May 31 to June 6, 2004< Prev PostPermalinkNext Post >
This week: unconscious passwords, isolation epidemics, and video grid time-shifting!
"Future of Visual Gadgets Rolled Out" A nice summary of the Society for Information Display's international symposium, with pictures of 3D displays and prototype rollable displays:
"BBN Tech Unveils World's First Quantum Cryptography Network"
The next generation of secure networks, over which eavesdropping is always detectable:
New methods and companies are forming to prevent camcorders from making pirated videotapes in movie theatres:
Hebrew U. researchers have devised a method that allows people to use a type of password that they don't have to consciously remember:
"This is the most amazing, subversive piece of political webware I've ever seen. It scrapes the Parliamentary record and makes the entire thing commentable, searchable and permalinkable... We need one of these in every country in the world."
A former Microsoft technology manager bashes the company for its mediocre products and addiction to cash cows:
"Facing critical shortage of musicians for military funerals, the Pentagon has approved the use of a push-button bugle that plays taps by itself as the player holds it to his lips."
"For the second straight year, an Internet unknown won the famed World Series of Poker on Friday, ravaging a field of professional players on his way to glory and riches."
This guy won $5 million:
A new coating allows glass to be self- cleaning and non-fogging. It may help eliminate detergents in streams due to window washing:
"The Organic Foods Movement - Led by Heinz Corporation or We the People?"
"Drowning in an Ocean of Plastic"
A biological engineering plan to end human aging:
Never mind the news you've read last week about the lack of sex in Japan. I'm curious about "hikikomori", a contributing condition affecting one million teen boys - they never leave their rooms, sometimes for years (October 2002):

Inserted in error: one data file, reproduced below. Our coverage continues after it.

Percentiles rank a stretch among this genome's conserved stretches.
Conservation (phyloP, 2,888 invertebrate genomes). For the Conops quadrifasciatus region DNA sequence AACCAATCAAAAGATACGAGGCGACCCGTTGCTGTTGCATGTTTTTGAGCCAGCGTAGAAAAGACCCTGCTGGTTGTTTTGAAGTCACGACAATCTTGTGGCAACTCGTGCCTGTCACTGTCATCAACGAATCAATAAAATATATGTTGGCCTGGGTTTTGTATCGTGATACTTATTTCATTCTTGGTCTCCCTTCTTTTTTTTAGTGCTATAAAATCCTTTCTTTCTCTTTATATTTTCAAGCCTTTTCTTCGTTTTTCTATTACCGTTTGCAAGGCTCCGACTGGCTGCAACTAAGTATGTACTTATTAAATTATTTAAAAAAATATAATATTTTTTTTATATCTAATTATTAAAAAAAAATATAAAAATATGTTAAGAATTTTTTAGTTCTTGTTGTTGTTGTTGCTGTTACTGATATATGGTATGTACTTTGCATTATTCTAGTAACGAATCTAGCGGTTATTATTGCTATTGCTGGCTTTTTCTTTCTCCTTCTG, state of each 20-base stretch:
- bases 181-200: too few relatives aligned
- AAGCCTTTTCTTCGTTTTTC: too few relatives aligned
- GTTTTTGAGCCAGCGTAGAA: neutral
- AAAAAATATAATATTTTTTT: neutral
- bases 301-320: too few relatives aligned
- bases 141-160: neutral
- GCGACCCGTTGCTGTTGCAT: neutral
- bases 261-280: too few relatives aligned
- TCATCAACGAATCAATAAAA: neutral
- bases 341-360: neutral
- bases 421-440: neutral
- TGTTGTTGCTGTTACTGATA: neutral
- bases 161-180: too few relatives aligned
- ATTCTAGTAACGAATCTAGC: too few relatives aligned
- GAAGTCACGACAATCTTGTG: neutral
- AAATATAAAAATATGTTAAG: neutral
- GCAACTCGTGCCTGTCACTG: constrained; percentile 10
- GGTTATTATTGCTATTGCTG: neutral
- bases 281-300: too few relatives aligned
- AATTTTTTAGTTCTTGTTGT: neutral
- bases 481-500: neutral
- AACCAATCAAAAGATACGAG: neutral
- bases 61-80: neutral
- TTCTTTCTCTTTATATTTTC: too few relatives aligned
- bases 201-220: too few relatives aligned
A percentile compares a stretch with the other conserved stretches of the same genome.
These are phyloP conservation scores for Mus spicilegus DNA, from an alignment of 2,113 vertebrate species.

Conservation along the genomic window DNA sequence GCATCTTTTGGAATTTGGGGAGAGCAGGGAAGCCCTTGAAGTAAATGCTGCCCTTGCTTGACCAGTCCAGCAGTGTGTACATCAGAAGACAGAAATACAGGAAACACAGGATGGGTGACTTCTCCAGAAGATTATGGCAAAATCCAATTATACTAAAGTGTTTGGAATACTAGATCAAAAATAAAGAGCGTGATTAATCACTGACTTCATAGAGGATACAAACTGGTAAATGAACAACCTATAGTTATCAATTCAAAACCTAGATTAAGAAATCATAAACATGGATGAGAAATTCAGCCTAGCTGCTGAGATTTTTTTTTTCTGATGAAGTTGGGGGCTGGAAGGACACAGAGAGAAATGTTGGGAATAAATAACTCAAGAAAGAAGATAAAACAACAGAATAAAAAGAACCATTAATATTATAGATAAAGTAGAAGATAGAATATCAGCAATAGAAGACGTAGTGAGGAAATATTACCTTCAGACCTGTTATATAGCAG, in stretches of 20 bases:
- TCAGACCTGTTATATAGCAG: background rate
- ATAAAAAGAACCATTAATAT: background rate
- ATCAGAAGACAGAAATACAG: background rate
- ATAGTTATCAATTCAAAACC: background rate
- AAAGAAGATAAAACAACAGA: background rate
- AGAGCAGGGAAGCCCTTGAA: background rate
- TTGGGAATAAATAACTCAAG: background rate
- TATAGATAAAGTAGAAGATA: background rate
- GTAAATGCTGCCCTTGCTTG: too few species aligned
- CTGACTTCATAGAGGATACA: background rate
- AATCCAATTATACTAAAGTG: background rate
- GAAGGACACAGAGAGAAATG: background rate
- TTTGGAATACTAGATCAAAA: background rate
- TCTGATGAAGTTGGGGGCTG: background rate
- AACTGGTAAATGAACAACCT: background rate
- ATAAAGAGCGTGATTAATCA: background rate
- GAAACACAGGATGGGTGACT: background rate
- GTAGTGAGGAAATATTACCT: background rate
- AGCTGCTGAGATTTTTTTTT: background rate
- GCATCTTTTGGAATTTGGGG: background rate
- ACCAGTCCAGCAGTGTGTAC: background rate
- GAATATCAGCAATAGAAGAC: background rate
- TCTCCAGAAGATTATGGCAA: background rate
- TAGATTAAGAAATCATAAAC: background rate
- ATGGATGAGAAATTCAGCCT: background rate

"Japan's Secret Epidemic" (May 31):
"Childhood obesity in the United States looks significantly worse than previously believed, suggests the largest assessment ever of public school students."
For when you really, really need a TV dinner, check out "The Single Man's Guide to TV Dinners":
Personal photos by the master Russian filmmaker Andrei Tarkovsky:
I recently saw Tarkovsky's 1983 movie "Nostalgia" - it is a masterpiece, but only for lovers of poetry, atmosphere, ideals, madness, and the sacred:
An article on Kyle Cooper, who's made the art-intensive opening and closing credits of such movies as Spiderman, Se7en, Sphere, Twister, and Mission: Impossible:
"L.A. To Oregon at Mach 9"
A homemade movie of a 10-hour drive from L.A. to Oregon in 6 minutes:
"Bad Hair Year"
A man took a photo of himself every day for a year and made this movie:
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An innovative new music video by up-and-coming musician Sam Bisbee. I don't know about the music, but this effect has never been done with live video before (I believe it was pioneered in the Beatles' Yellow Submarine):